Prior to joining Soleil Securities, Farrell was a Principal at Scotsman, Chairman of Victory Capital Management of Cleveland and Chairman of Victory SBSF Capital Management in New York.
He was a founding partner of Spears, Benzak, Salomon & Farrell, which was acquired by KeyCorp in 1995. Farrell held a variety of positions in his 23 years at SBSF, including Chief Investment Officer, and he served as the portfolio manager on a number of the firm's largest client relationships. He is a regular guest on the cable network CNBC as well as other national print and broadcast media.
Prior to joining SBSF, Farrell spent nine years at Smith Barney, Inc. as a Vice President-Sales.
Farrell graduated from Princeton University in 1969 and received his M.B.A. from the Iona College Graduate School of Business in 1972.
Farrell is a Vice President and member of the Class Board of Governors for Princeton University - Class of 1969, and is co-Chairman of its Special Gifts Committee. He is also on the Academic Advisory Board for the history Department at Princeton. Farrell is actively involved with the Westchester Putnam Special Olympics/Association of Retarded Citizens. He was named to the Hall of Fame at Archbishop Stepinac High School, White Plains, N.Y., in 1998, and was honored by Iona College in 2003 with the Trustees' Award for Lifetime Achievement. Irish American Magazine named him as one of the 50 most influential Irish Americans in Finance in 2003. He is a Trustee of The Buonoconti Fund to Cure Paralysis.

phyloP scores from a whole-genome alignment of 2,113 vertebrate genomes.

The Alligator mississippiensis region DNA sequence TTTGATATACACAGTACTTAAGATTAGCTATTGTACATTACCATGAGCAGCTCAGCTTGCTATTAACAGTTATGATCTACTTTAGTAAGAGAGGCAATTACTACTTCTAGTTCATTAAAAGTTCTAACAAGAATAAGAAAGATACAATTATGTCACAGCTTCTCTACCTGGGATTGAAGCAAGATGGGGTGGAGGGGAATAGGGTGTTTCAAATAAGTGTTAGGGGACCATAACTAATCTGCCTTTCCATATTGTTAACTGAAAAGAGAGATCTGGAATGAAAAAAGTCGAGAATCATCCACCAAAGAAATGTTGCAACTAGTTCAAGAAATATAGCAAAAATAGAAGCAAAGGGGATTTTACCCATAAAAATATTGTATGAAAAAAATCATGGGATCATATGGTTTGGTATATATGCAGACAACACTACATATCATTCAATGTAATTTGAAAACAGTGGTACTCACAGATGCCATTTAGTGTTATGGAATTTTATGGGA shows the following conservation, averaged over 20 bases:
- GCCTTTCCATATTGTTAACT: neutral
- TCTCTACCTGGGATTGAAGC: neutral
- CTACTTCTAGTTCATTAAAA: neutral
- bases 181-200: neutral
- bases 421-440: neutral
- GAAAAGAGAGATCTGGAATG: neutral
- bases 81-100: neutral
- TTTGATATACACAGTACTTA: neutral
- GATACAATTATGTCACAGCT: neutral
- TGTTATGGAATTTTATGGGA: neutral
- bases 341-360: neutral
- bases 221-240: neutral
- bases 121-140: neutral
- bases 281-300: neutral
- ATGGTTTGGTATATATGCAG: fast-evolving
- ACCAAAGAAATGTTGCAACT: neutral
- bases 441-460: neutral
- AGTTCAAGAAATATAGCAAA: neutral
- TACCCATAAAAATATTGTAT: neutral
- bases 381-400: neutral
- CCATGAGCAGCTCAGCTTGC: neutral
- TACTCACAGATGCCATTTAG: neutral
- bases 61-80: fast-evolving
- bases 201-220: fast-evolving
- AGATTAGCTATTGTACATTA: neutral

While big name investors are predicting a double dip, the economic indicators show more positive signs, says blogger Vince Farrell.
Oh, man. If this is the Benjamin's idea of monetary policy help, imagine if he wanted to screw things up. But I shouldn't blame Ben.
Chairman Ben Bernanke changed this weeks Federal Reserve meeting from one day to two. He has to have a good reason, right? He said there is a lot to discuss, but there usually is. These guys are not without ego and want their say, and the Chair wants more time.
Predications of global economic collapse are overstated, and ignore the market, says blogger Vince Farrell.